Gold Prices Climb As Dollar Slid After U.S.-China Talks -
Gold prices gained on Monday as the dollar slid against the other major currencies in Asia, but remained at its 4-month highs of above the 92 level. The U.S. and China issued a long list of demands for each other in Beijing on Friday, as the two nations attempted to resolve the trade dispute between them. China requested the 25% extra tariffs lifted, while the U.S. expressed concerns over intellectual properties, according to reports. Meanwhile, the U.S. dollar index that tracks the greenback against a basket of six major currencies last stood at 92.30, down 0.13%. The greenback reached this year’s new high at 92.70 last Friday, then dropped to the 92.30 level on Monday morning. Despite the recent momentum, the dollar has lost 6.3% in a year.
Buyers Trying to Form Potentially Bullish Secondary Higher Bottom -
Based on last week’s close at $3.0855 and last week’s price action, the direction of the copper market this week is likely to be determined by trader reaction to the short-term 50% level at $3.0885. Copper prices had a volatile week with traders reacting to the movement in the U.S. Dollar and the meeting between U.S. and China trade representatives. Additionally, huge price swings in other industrial metals such as aluminum, zinc and nickel also contributed to the market’s two-sided trade.
Average Temps Needed to Fill Storage Gap -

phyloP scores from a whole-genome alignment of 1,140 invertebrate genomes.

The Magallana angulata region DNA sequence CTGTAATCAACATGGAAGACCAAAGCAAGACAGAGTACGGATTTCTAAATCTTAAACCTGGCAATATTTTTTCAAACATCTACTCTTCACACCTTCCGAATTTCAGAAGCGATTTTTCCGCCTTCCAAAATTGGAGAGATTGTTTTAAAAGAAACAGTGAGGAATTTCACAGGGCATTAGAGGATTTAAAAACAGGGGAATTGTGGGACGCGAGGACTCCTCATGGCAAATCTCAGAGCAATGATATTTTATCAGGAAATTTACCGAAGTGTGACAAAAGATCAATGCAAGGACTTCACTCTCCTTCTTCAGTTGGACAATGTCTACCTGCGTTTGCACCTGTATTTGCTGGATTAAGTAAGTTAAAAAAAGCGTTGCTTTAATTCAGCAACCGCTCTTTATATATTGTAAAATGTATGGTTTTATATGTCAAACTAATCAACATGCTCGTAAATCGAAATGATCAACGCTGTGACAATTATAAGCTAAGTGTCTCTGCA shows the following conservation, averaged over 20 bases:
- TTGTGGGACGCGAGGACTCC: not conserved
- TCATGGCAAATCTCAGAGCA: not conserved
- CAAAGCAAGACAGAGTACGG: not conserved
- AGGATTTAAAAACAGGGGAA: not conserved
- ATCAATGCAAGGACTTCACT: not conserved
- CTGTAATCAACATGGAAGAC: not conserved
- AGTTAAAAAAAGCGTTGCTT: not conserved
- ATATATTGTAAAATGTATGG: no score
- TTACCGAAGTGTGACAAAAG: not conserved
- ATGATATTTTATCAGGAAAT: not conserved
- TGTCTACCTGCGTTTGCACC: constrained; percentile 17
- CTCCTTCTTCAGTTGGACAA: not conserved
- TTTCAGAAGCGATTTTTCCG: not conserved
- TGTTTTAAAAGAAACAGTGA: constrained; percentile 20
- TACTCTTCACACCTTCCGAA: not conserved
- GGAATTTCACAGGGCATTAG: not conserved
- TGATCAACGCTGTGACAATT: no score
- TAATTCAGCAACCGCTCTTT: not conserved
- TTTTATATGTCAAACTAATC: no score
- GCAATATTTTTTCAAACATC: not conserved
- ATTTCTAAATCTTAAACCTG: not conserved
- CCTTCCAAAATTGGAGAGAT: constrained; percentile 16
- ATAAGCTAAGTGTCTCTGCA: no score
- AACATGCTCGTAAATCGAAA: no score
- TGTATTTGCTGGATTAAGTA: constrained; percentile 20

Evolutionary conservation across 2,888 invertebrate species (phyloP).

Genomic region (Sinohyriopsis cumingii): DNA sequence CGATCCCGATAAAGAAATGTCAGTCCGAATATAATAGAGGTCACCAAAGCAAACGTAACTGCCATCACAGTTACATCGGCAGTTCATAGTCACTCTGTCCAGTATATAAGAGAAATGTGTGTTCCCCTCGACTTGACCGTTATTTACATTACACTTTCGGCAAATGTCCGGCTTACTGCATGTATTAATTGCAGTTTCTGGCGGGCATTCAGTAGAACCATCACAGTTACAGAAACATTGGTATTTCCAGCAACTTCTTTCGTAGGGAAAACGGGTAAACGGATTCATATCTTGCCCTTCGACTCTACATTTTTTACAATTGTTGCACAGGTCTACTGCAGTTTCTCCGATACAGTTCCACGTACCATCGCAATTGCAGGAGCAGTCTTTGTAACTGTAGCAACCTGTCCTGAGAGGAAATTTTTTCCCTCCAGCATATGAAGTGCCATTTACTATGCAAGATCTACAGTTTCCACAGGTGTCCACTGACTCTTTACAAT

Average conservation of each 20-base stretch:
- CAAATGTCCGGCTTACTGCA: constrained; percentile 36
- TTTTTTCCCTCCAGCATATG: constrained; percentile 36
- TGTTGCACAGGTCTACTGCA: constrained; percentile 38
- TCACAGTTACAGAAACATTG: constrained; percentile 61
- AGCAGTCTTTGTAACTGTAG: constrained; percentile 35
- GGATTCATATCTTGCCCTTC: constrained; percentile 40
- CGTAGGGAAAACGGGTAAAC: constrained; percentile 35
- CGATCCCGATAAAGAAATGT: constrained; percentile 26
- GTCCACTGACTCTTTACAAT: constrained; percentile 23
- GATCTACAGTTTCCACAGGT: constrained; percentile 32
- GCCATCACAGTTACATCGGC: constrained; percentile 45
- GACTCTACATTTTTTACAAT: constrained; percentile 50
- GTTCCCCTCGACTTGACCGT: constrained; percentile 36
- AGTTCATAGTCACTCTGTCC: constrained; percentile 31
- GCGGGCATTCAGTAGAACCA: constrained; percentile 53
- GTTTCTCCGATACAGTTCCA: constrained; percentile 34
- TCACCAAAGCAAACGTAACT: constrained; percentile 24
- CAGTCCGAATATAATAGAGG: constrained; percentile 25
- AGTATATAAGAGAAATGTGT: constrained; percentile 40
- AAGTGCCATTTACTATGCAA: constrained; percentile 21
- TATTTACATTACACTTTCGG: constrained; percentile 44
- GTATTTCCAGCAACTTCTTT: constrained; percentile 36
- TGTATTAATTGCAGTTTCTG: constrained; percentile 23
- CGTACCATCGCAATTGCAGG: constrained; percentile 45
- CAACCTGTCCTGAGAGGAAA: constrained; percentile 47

The big concern at this time is how much of the storage gap can be filled before the start of the summer cooling season. Let’s face it, the weather in key demand areas has been erratic this year and there is really nothing to stop this trend from continuing. This could mean an extended spring or an early summer. Natural gas futures tumbled last week after the government reported a larger-than-expected injection into storage and an easing of weather concerns. Despite the weakness, the market still remained near the low end of the yearly range. This suggests buyers are still concerned that the summer heating season may begin with a large storage deficit.
Oil prices reach highest since November 2014 on Venezuela, Iran worries -
U.S. oil prices rose above $70 a barrel on Monday for the first time since November 2014 while Brent crude prices climbed to fresh highs, as a deepening economic crisis in Venezuela threatened the country's already tumbling oil supplies. The concerns added to worries over a looming decision on whether the United States will walk away from a deal with Iran and instead re-imposes sanctions on Tehran, keeping international oil markets on edge. Analysts warned that the deepening economic crisis in major oil exporter Venezuela threatened to further crimp its production and exports. Shannon Rivkin, investment director of Australia's Rivkin Securities, said that oil prices had been driven up due to "growing concerns over the economic collapse of Venezuela and its oil industry, plus possible new sanctions against Iran from the Trump administration."
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